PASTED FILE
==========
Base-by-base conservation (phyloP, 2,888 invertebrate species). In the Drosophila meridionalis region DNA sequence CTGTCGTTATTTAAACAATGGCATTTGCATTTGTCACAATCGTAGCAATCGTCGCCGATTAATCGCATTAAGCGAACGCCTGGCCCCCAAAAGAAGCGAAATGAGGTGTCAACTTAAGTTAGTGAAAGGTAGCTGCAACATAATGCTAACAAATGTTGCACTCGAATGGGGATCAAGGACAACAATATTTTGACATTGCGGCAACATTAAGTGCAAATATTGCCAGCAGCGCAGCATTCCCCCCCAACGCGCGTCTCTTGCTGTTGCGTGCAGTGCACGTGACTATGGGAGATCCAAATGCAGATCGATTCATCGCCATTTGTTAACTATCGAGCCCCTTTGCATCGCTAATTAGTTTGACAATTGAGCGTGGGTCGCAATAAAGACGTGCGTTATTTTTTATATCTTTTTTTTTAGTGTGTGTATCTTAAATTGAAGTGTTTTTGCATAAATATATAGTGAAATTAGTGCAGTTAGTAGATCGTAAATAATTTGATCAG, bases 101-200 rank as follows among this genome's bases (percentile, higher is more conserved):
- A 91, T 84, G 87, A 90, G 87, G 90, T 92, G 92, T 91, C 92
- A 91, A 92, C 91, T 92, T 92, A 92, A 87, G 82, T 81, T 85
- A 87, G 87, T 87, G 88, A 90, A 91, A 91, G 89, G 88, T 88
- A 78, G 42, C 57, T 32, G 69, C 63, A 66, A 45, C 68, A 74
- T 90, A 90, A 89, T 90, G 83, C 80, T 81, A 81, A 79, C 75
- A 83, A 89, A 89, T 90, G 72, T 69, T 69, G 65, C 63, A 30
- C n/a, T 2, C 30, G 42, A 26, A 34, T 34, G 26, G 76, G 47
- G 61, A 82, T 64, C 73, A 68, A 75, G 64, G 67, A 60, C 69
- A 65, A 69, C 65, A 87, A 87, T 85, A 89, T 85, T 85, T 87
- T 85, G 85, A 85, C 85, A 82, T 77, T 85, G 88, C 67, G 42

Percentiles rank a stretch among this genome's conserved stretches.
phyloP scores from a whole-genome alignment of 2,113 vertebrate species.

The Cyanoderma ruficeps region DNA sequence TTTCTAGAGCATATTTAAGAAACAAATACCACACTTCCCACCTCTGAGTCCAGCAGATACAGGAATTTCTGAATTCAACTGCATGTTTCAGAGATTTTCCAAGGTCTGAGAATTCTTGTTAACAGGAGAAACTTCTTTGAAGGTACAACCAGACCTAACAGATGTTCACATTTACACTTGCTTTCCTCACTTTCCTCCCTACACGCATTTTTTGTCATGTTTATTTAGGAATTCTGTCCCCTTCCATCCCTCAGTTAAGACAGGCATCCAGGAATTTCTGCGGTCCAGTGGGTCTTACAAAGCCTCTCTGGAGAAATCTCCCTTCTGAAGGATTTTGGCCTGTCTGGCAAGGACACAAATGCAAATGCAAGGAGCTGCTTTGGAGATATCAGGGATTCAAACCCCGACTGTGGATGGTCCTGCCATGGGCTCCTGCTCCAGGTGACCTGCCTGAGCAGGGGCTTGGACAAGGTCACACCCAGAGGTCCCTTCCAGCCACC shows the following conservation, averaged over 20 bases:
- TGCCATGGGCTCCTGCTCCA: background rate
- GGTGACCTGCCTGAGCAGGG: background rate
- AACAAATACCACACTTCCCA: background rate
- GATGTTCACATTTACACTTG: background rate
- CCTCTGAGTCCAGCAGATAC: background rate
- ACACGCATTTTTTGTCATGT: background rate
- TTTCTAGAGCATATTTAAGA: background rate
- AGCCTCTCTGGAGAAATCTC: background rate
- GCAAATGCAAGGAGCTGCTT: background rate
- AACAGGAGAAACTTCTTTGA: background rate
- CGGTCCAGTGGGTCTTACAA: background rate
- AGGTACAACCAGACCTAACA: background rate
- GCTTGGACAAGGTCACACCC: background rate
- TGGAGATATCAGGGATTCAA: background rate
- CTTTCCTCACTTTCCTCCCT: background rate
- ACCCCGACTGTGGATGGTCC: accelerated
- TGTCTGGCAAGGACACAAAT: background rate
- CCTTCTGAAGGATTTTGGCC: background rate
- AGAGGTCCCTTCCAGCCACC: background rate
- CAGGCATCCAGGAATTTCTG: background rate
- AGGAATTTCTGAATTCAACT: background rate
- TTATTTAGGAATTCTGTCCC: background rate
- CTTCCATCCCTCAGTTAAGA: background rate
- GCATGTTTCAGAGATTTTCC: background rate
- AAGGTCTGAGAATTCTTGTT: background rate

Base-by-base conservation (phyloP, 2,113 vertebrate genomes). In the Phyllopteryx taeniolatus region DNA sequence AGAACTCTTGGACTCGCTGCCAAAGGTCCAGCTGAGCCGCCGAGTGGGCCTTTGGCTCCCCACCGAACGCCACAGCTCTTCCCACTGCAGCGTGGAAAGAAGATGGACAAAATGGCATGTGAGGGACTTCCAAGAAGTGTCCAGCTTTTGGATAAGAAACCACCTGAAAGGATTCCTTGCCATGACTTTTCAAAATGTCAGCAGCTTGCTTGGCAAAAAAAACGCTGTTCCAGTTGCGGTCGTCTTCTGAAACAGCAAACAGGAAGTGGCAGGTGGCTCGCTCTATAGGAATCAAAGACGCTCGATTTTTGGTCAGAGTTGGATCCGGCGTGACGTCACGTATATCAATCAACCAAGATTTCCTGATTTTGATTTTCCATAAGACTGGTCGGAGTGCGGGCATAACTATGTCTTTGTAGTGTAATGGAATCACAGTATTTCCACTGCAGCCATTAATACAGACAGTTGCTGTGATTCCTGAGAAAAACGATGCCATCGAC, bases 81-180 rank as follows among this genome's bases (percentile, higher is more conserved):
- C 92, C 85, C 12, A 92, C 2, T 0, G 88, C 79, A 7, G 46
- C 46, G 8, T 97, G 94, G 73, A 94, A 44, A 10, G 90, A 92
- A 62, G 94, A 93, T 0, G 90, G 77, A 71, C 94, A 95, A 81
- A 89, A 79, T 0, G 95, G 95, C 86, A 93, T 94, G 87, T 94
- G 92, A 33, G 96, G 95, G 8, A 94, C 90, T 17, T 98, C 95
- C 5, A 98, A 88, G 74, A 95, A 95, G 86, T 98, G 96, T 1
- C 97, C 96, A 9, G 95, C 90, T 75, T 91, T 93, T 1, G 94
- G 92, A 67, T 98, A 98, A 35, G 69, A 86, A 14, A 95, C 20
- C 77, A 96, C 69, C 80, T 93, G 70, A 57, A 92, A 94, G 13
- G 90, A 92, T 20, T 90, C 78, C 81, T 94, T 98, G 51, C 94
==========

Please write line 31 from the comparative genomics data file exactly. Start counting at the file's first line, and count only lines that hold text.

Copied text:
- TGTCTGGCAAGGACACAAAT: background rate